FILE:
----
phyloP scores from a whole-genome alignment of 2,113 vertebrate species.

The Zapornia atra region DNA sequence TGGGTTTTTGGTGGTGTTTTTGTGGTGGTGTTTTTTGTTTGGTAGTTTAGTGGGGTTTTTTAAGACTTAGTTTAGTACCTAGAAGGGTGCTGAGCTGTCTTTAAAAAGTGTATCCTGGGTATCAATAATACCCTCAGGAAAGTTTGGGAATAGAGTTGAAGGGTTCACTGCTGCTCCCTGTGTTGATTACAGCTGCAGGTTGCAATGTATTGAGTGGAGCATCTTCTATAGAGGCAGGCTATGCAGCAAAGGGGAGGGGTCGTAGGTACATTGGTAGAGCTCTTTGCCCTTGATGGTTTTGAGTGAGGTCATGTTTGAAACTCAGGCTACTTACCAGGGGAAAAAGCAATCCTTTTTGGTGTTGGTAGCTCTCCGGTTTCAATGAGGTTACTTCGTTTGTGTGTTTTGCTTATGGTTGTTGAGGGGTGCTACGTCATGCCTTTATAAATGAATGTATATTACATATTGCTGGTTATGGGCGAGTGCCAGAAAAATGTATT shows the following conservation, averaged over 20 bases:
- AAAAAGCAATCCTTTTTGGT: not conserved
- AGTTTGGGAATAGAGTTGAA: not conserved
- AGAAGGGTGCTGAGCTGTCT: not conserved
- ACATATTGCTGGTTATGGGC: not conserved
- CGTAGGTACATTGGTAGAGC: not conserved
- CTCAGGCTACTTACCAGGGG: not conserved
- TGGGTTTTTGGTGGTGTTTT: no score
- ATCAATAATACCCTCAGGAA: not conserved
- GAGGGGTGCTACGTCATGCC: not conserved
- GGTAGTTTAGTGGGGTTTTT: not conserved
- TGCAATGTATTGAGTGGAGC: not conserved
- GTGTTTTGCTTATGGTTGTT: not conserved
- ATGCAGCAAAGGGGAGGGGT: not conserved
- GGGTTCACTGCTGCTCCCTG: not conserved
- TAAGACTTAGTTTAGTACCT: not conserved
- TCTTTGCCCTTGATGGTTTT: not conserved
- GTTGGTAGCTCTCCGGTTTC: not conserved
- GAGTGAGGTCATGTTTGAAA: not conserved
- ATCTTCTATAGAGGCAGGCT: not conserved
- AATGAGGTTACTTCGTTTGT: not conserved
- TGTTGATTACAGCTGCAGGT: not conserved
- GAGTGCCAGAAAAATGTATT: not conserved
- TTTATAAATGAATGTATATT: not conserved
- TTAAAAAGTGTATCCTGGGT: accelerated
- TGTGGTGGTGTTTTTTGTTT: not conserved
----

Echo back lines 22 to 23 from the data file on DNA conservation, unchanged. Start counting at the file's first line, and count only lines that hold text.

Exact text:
- AATGAGGTTACTTCGTTTGT: not conserved
- TGTTGATTACAGCTGCAGGT: not conserved